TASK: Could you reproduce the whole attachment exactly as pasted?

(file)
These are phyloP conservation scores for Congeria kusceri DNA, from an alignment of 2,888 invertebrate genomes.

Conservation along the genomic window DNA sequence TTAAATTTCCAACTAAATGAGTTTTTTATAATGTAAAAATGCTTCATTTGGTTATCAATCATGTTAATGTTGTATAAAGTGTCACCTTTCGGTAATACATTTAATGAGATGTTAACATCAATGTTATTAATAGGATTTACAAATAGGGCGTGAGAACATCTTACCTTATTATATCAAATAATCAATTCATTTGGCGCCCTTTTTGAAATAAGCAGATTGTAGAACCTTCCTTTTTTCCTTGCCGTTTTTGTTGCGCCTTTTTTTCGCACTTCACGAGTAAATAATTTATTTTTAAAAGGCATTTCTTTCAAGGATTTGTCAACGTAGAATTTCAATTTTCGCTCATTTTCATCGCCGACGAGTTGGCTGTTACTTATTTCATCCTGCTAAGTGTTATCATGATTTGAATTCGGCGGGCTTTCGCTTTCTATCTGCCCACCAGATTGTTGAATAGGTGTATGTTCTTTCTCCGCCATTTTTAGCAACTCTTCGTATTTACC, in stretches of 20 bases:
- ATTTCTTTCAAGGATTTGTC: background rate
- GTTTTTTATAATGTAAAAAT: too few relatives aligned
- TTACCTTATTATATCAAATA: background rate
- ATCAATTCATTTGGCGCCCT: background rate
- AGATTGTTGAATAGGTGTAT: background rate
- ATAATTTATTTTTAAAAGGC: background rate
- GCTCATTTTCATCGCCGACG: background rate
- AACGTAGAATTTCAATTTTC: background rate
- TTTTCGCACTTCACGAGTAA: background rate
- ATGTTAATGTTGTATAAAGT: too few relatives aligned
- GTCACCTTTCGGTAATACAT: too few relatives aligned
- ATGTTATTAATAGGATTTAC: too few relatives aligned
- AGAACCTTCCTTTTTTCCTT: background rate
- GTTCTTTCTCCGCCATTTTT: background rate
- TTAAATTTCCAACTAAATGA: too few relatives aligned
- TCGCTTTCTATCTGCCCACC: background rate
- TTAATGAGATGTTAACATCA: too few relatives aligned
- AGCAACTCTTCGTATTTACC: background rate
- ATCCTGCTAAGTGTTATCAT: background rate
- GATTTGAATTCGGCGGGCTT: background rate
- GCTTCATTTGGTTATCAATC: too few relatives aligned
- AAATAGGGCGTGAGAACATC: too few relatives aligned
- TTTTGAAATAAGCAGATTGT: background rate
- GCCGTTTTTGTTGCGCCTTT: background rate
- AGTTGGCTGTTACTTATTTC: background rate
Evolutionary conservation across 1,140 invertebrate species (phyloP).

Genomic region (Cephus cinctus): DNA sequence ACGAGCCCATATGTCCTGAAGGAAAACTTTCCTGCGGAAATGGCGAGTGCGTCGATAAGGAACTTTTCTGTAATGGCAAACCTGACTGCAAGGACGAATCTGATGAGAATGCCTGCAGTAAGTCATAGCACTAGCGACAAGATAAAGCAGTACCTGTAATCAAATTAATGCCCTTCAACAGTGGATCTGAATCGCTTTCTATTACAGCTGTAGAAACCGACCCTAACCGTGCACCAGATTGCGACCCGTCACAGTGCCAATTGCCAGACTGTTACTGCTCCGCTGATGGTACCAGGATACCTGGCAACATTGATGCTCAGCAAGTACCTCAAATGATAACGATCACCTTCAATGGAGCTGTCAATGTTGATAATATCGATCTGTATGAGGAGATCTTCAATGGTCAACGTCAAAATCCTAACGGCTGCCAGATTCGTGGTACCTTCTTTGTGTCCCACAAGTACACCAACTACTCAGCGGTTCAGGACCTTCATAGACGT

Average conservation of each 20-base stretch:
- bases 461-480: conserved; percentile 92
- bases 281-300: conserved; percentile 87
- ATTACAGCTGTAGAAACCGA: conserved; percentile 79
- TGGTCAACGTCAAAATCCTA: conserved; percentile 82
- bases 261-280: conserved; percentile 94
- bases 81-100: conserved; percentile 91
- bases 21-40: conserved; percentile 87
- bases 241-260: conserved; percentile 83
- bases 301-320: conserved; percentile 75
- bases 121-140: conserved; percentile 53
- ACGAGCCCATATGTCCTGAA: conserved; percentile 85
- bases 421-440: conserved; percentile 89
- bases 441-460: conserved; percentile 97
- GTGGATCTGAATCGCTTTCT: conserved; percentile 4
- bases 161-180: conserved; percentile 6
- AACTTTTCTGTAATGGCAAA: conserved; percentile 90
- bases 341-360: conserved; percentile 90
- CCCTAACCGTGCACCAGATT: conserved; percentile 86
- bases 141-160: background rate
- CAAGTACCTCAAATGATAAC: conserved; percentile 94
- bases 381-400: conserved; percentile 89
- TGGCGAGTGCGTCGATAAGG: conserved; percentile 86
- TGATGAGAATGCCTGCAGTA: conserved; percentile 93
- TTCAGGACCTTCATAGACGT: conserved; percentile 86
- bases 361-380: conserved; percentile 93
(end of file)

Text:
These are phyloP conservation scores for Congeria kusceri DNA, from an alignment of 2,888 invertebrate genomes.

Conservation along the genomic window DNA sequence TTAAATTTCCAACTAAATGAGTTTTTTATAATGTAAAAATGCTTCATTTGGTTATCAATCATGTTAATGTTGTATAAAGTGTCACCTTTCGGTAATACATTTAATGAGATGTTAACATCAATGTTATTAATAGGATTTACAAATAGGGCGTGAGAACATCTTACCTTATTATATCAAATAATCAATTCATTTGGCGCCCTTTTTGAAATAAGCAGATTGTAGAACCTTCCTTTTTTCCTTGCCGTTTTTGTTGCGCCTTTTTTTCGCACTTCACGAGTAAATAATTTATTTTTAAAAGGCATTTCTTTCAAGGATTTGTCAACGTAGAATTTCAATTTTCGCTCATTTTCATCGCCGACGAGTTGGCTGTTACTTATTTCATCCTGCTAAGTGTTATCATGATTTGAATTCGGCGGGCTTTCGCTTTCTATCTGCCCACCAGATTGTTGAATAGGTGTATGTTCTTTCTCCGCCATTTTTAGCAACTCTTCGTATTTACC, in stretches of 20 bases:
- ATTTCTTTCAAGGATTTGTC: background rate
- GTTTTTTATAATGTAAAAAT: too few relatives aligned
- TTACCTTATTATATCAAATA: background rate
- ATCAATTCATTTGGCGCCCT: background rate
- AGATTGTTGAATAGGTGTAT: background rate
- ATAATTTATTTTTAAAAGGC: background rate
- GCTCATTTTCATCGCCGACG: background rate
- AACGTAGAATTTCAATTTTC: background rate
- TTTTCGCACTTCACGAGTAA: background rate
- ATGTTAATGTTGTATAAAGT: too few relatives aligned
- GTCACCTTTCGGTAATACAT: too few relatives aligned
- ATGTTATTAATAGGATTTAC: too few relatives aligned
- AGAACCTTCCTTTTTTCCTT: background rate
- GTTCTTTCTCCGCCATTTTT: background rate
- TTAAATTTCCAACTAAATGA: too few relatives aligned
- TCGCTTTCTATCTGCCCACC: background rate
- TTAATGAGATGTTAACATCA: too few relatives aligned
- AGCAACTCTTCGTATTTACC: background rate
- ATCCTGCTAAGTGTTATCAT: background rate
- GATTTGAATTCGGCGGGCTT: background rate
- GCTTCATTTGGTTATCAATC: too few relatives aligned
- AAATAGGGCGTGAGAACATC: too few relatives aligned
- TTTTGAAATAAGCAGATTGT: background rate
- GCCGTTTTTGTTGCGCCTTT: background rate
- AGTTGGCTGTTACTTATTTC: background rate
Evolutionary conservation across 1,140 invertebrate species (phyloP).

Genomic region (Cephus cinctus): DNA sequence ACGAGCCCATATGTCCTGAAGGAAAACTTTCCTGCGGAAATGGCGAGTGCGTCGATAAGGAACTTTTCTGTAATGGCAAACCTGACTGCAAGGACGAATCTGATGAGAATGCCTGCAGTAAGTCATAGCACTAGCGACAAGATAAAGCAGTACCTGTAATCAAATTAATGCCCTTCAACAGTGGATCTGAATCGCTTTCTATTACAGCTGTAGAAACCGACCCTAACCGTGCACCAGATTGCGACCCGTCACAGTGCCAATTGCCAGACTGTTACTGCTCCGCTGATGGTACCAGGATACCTGGCAACATTGATGCTCAGCAAGTACCTCAAATGATAACGATCACCTTCAATGGAGCTGTCAATGTTGATAATATCGATCTGTATGAGGAGATCTTCAATGGTCAACGTCAAAATCCTAACGGCTGCCAGATTCGTGGTACCTTCTTTGTGTCCCACAAGTACACCAACTACTCAGCGGTTCAGGACCTTCATAGACGT

Average conservation of each 20-base stretch:
- bases 461-480: conserved; percentile 92
- bases 281-300: conserved; percentile 87
- ATTACAGCTGTAGAAACCGA: conserved; percentile 79
- TGGTCAACGTCAAAATCCTA: conserved; percentile 82
- bases 261-280: conserved; percentile 94
- bases 81-100: conserved; percentile 91
- bases 21-40: conserved; percentile 87
- bases 241-260: conserved; percentile 83
- bases 301-320: conserved; percentile 75
- bases 121-140: conserved; percentile 53
- ACGAGCCCATATGTCCTGAA: conserved; percentile 85
- bases 421-440: conserved; percentile 89
- bases 441-460: conserved; percentile 97
- GTGGATCTGAATCGCTTTCT: conserved; percentile 4
- bases 161-180: conserved; percentile 6
- AACTTTTCTGTAATGGCAAA: conserved; percentile 90
- bases 341-360: conserved; percentile 90
- CCCTAACCGTGCACCAGATT: conserved; percentile 86
- bases 141-160: background rate
- CAAGTACCTCAAATGATAAC: conserved; percentile 94
- bases 381-400: conserved; percentile 89
- TGGCGAGTGCGTCGATAAGG: conserved; percentile 86
- TGATGAGAATGCCTGCAGTA: conserved; percentile 93
- TTCAGGACCTTCATAGACGT: conserved; percentile 86
- bases 361-380: conserved; percentile 93